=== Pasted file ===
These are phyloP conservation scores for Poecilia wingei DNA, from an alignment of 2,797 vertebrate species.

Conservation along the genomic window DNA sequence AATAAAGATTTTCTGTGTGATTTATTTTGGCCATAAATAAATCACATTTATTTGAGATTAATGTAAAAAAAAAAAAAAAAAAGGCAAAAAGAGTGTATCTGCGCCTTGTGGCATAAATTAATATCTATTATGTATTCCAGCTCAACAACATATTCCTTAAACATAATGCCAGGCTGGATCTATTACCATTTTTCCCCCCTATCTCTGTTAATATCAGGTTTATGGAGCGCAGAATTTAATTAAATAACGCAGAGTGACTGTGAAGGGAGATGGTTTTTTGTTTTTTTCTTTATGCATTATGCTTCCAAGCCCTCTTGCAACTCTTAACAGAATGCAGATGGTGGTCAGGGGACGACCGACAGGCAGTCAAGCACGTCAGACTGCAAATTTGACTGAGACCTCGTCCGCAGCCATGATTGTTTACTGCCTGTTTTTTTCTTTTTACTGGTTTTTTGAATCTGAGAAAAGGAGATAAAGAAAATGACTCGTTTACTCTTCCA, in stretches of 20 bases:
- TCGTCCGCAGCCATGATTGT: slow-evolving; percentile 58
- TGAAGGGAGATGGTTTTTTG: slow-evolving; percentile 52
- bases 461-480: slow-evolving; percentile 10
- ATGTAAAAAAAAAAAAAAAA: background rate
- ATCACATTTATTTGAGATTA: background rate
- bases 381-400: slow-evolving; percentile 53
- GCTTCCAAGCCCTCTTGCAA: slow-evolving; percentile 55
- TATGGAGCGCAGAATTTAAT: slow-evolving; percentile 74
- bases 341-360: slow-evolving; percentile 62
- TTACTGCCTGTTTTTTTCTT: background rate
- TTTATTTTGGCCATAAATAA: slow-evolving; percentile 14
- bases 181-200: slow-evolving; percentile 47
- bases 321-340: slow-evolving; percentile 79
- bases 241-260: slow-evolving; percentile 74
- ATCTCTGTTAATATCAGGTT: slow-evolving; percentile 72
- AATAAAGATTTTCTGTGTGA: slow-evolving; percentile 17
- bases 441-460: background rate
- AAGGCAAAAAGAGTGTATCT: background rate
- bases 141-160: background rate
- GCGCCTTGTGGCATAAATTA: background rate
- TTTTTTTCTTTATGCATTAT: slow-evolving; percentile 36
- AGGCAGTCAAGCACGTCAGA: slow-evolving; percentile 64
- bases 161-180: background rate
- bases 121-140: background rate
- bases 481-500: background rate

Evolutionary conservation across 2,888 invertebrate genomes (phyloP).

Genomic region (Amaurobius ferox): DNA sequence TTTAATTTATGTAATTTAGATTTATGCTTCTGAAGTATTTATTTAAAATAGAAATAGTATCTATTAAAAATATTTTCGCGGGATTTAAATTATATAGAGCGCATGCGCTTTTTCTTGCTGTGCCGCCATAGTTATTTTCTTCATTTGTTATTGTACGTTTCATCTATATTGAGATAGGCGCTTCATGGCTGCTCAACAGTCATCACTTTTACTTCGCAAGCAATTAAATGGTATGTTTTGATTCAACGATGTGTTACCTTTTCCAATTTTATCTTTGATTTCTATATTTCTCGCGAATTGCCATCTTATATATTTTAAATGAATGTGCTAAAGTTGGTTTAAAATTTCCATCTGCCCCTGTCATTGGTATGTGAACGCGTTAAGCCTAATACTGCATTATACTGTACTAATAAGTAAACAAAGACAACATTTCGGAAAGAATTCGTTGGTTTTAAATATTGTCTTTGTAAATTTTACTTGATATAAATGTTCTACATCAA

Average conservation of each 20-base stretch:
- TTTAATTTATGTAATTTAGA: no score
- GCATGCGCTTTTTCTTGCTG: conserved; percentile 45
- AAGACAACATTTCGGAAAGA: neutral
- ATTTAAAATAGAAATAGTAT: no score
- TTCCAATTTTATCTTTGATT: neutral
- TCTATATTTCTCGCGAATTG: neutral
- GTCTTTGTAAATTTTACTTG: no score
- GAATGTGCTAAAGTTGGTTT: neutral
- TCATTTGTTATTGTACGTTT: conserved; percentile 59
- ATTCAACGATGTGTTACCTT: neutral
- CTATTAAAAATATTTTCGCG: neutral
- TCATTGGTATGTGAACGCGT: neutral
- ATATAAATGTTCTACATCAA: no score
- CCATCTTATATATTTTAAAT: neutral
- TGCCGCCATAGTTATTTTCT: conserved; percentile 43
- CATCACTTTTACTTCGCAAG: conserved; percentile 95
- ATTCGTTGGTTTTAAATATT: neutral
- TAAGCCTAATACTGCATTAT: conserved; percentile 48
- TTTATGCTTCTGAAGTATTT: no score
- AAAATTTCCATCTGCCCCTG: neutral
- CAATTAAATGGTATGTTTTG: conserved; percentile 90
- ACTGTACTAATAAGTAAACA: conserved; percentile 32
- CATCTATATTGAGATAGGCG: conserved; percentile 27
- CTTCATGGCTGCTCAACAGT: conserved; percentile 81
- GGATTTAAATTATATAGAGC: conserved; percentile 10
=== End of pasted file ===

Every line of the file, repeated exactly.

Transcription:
These are phyloP conservation scores for Poecilia wingei DNA, from an alignment of 2,797 vertebrate species.

Conservation along the genomic window DNA sequence AATAAAGATTTTCTGTGTGATTTATTTTGGCCATAAATAAATCACATTTATTTGAGATTAATGTAAAAAAAAAAAAAAAAAAGGCAAAAAGAGTGTATCTGCGCCTTGTGGCATAAATTAATATCTATTATGTATTCCAGCTCAACAACATATTCCTTAAACATAATGCCAGGCTGGATCTATTACCATTTTTCCCCCCTATCTCTGTTAATATCAGGTTTATGGAGCGCAGAATTTAATTAAATAACGCAGAGTGACTGTGAAGGGAGATGGTTTTTTGTTTTTTTCTTTATGCATTATGCTTCCAAGCCCTCTTGCAACTCTTAACAGAATGCAGATGGTGGTCAGGGGACGACCGACAGGCAGTCAAGCACGTCAGACTGCAAATTTGACTGAGACCTCGTCCGCAGCCATGATTGTTTACTGCCTGTTTTTTTCTTTTTACTGGTTTTTTGAATCTGAGAAAAGGAGATAAAGAAAATGACTCGTTTACTCTTCCA, in stretches of 20 bases:
- TCGTCCGCAGCCATGATTGT: slow-evolving; percentile 58
- TGAAGGGAGATGGTTTTTTG: slow-evolving; percentile 52
- bases 461-480: slow-evolving; percentile 10
- ATGTAAAAAAAAAAAAAAAA: background rate
- ATCACATTTATTTGAGATTA: background rate
- bases 381-400: slow-evolving; percentile 53
- GCTTCCAAGCCCTCTTGCAA: slow-evolving; percentile 55
- TATGGAGCGCAGAATTTAAT: slow-evolving; percentile 74
- bases 341-360: slow-evolving; percentile 62
- TTACTGCCTGTTTTTTTCTT: background rate
- TTTATTTTGGCCATAAATAA: slow-evolving; percentile 14
- bases 181-200: slow-evolving; percentile 47
- bases 321-340: slow-evolving; percentile 79
- bases 241-260: slow-evolving; percentile 74
- ATCTCTGTTAATATCAGGTT: slow-evolving; percentile 72
- AATAAAGATTTTCTGTGTGA: slow-evolving; percentile 17
- bases 441-460: background rate
- AAGGCAAAAAGAGTGTATCT: background rate
- bases 141-160: background rate
- GCGCCTTGTGGCATAAATTA: background rate
- TTTTTTTCTTTATGCATTAT: slow-evolving; percentile 36
- AGGCAGTCAAGCACGTCAGA: slow-evolving; percentile 64
- bases 161-180: background rate
- bases 121-140: background rate
- bases 481-500: background rate

Evolutionary conservation across 2,888 invertebrate genomes (phyloP).

Genomic region (Amaurobius ferox): DNA sequence TTTAATTTATGTAATTTAGATTTATGCTTCTGAAGTATTTATTTAAAATAGAAATAGTATCTATTAAAAATATTTTCGCGGGATTTAAATTATATAGAGCGCATGCGCTTTTTCTTGCTGTGCCGCCATAGTTATTTTCTTCATTTGTTATTGTACGTTTCATCTATATTGAGATAGGCGCTTCATGGCTGCTCAACAGTCATCACTTTTACTTCGCAAGCAATTAAATGGTATGTTTTGATTCAACGATGTGTTACCTTTTCCAATTTTATCTTTGATTTCTATATTTCTCGCGAATTGCCATCTTATATATTTTAAATGAATGTGCTAAAGTTGGTTTAAAATTTCCATCTGCCCCTGTCATTGGTATGTGAACGCGTTAAGCCTAATACTGCATTATACTGTACTAATAAGTAAACAAAGACAACATTTCGGAAAGAATTCGTTGGTTTTAAATATTGTCTTTGTAAATTTTACTTGATATAAATGTTCTACATCAA

Average conservation of each 20-base stretch:
- TTTAATTTATGTAATTTAGA: no score
- GCATGCGCTTTTTCTTGCTG: conserved; percentile 45
- AAGACAACATTTCGGAAAGA: neutral
- ATTTAAAATAGAAATAGTAT: no score
- TTCCAATTTTATCTTTGATT: neutral
- TCTATATTTCTCGCGAATTG: neutral
- GTCTTTGTAAATTTTACTTG: no score
- GAATGTGCTAAAGTTGGTTT: neutral
- TCATTTGTTATTGTACGTTT: conserved; percentile 59
- ATTCAACGATGTGTTACCTT: neutral
- CTATTAAAAATATTTTCGCG: neutral
- TCATTGGTATGTGAACGCGT: neutral
- ATATAAATGTTCTACATCAA: no score
- CCATCTTATATATTTTAAAT: neutral
- TGCCGCCATAGTTATTTTCT: conserved; percentile 43
- CATCACTTTTACTTCGCAAG: conserved; percentile 95
- ATTCGTTGGTTTTAAATATT: neutral
- TAAGCCTAATACTGCATTAT: conserved; percentile 48
- TTTATGCTTCTGAAGTATTT: no score
- AAAATTTCCATCTGCCCCTG: neutral
- CAATTAAATGGTATGTTTTG: conserved; percentile 90
- ACTGTACTAATAAGTAAACA: conserved; percentile 32
- CATCTATATTGAGATAGGCG: conserved; percentile 27
- CTTCATGGCTGCTCAACAGT: conserved; percentile 81
- GGATTTAAATTATATAGAGC: conserved; percentile 10